The 1971 war between Pakistan and India crops up so often in comments on this blog that I’d been thinking of creating a South Asian equivalent of Godwin’s law – that any discussion that goes on for long enough will eventually get back to what happened then. At the very least, it seemed like a good idea to set up a post into which all comments about 1971 could be channelled.
Pakistan: Now or Never?
It is interesting because it stands out in the feverish, and often involved reporting that has characterised media in both India and Pakistan following the Mumbai attacks. The author, Shandana Khan Mohmand, who is a doctoral candidate at the University of Sussex, says Pakistan must really accept the reality that it is not the equal of India, a belief that he thought had stunted its development
“We cannot win a war against it, we cannot compare the instability of our political system to the stability of theirs, we cannot hope to compete economically with what is a booming economy well on its way to becoming a global economic power, and we certainly cannot compare the conservativeness of our society to the open pluralism of their everyday life,” he writes.
Pakistan’s most beneficial economic strategy would be to get in on the boom next door in India, he argues. But for this, “we need to think outside the box – outside the two-nation theory, outside the box of the violence of 1947, and outside the box of the ill-conceived wars of the last six decades.”
Strong words those, and one that apply to both nations walled off from each other nursing their animosities over the years. As political commentator M.J.Akbar wrote in the Times of India, India and Pakistan aren’t neighbours, they are worlds apart. He believes the two fully turned away from each other after the 1965 war. “Walls of regulation were raised to block knowledge, and then vision. If you do not see a neighbour, he is not a neighbour. There are no neighbours in the huge apartment blocks of Mumbai, only adjacent numbers.”
Is it any wonder then that a popular Pakistani comedian who made thousands laugh on an Indian TV show has had to return home after being threatened in a Mumbai studio? [Reuters pic of India and Pakistani border guards)
from Photographers' Blog:
In the history of embeds, this one has been pretty unremarkable so far. I kicked things off in Dubai with an impulse purchase of a Canon 5D Mark II. Stills and video ! ASA 6400 ! 20 MB files ! It seemed like a great idea until I dropped it in the mud on a patrol. So much for the resale value.
from India Insight:
It has been a tense game of poker between India and Pakistan since the Mumbai attacks. On the face of it, India had the much stronger hand -- not least because it captured one of the attackers alive and got him to confess to being trained in Pakistan.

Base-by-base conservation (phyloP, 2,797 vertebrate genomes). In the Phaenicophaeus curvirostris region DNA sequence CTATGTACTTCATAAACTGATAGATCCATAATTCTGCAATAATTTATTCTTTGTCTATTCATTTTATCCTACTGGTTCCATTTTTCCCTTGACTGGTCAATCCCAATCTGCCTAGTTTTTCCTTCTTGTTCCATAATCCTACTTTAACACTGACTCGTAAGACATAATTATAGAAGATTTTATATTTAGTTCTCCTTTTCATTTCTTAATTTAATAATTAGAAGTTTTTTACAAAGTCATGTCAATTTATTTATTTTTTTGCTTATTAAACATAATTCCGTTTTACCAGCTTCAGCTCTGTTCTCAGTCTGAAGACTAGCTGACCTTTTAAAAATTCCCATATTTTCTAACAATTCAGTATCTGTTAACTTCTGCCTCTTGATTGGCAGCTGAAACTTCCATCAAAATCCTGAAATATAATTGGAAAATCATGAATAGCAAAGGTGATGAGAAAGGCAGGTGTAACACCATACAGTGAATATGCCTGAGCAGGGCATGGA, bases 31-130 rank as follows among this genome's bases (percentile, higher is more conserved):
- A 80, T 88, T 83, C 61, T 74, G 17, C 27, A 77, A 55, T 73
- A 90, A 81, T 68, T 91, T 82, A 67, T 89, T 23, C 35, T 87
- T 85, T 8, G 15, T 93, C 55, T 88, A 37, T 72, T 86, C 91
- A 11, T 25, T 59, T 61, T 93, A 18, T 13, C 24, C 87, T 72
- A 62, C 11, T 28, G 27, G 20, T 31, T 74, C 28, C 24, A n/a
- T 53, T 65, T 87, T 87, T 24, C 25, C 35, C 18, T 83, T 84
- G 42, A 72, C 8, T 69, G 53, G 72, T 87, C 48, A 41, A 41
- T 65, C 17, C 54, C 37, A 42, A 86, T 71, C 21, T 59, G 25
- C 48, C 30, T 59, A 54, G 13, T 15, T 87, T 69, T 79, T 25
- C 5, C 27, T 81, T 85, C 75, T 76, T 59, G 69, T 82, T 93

India is piling on the diplomatic pressure to convince the international community to lean on Pakistan to crack down on Islamist militants blamed by New Delhi for the Mumbai attacks.
History never repeats itself exactly, but it does leave signposts. So with India and Pakistan settling into a familiar pattern of accusation and counter-claim following the Mumbai attacks, it’s worth remembering what happened after the December 2001 assault on India’s parliament brought the two countries to the brink of war. Or more to the point — thinking about the less remembered follow-up attack on an Indian army camp in Kaluchak in Jammu and Kashmir in May 2002 that nearly propelled India over the edge.
There has been much hesitation in the world’s media about how to label U.S. military action inside Pakistan’s borders, including a reported ground raid and a series of missile strikes. Do you call it an “invasion”? Or use the more innocuous-sounding “intervention”? In an editorial, the Washington Post gives it a name which is rather striking in its directness. It calls it quite simply, The War in Pakistan.
The way Nisar Ahmad sees it, the war in Afghanistan has been pretty good to him. The 19-year-old runs a shop stall on a British military base in Helmand selling knock-off cigarettes, sunglasses, carpets and other assorted trinkets to young soldiers eager to spend their cash. On a good day, he takes in anywhere between $300 and $400 as the nicotine-hungry snap up 10-packs of Chinese-made, fake Marlboro cigarettes for just $5 a pop, or a pair of fake designer shades for $15. Sometimes he’s feeling generous and knocks them down to $10. Even with the cost of buying the merchandise in Kabul and driving it down to the far south of the country, into Taliban country and frequently through militant checkpoints, he still reckons he takes anywhere between $80 and $100 a day in profit.
“It’s good money, very good money,” he says with a broad grin, showing off a gappy, yellowing smile. “I didn’t go to school but everybody he go to school he not make money same as me,” he explains in his faltering English, learnt during six years of working on British and American bases.
The U.S. State Department has just released its 2007 report on terrorism worldwide and it doesn’t look like it is winning the war against al Qaeda seven years after the Sept 11 attacks. The group not only remains the biggest threat to the United States and its allies, but using the tribal areas of Pakistan it has rebuilt some of its pre-Sept 11 capabilities. And its top leadership, especially Ayman al-Zawahri, has regained some of its control over the group’s operations worldwide, says the report.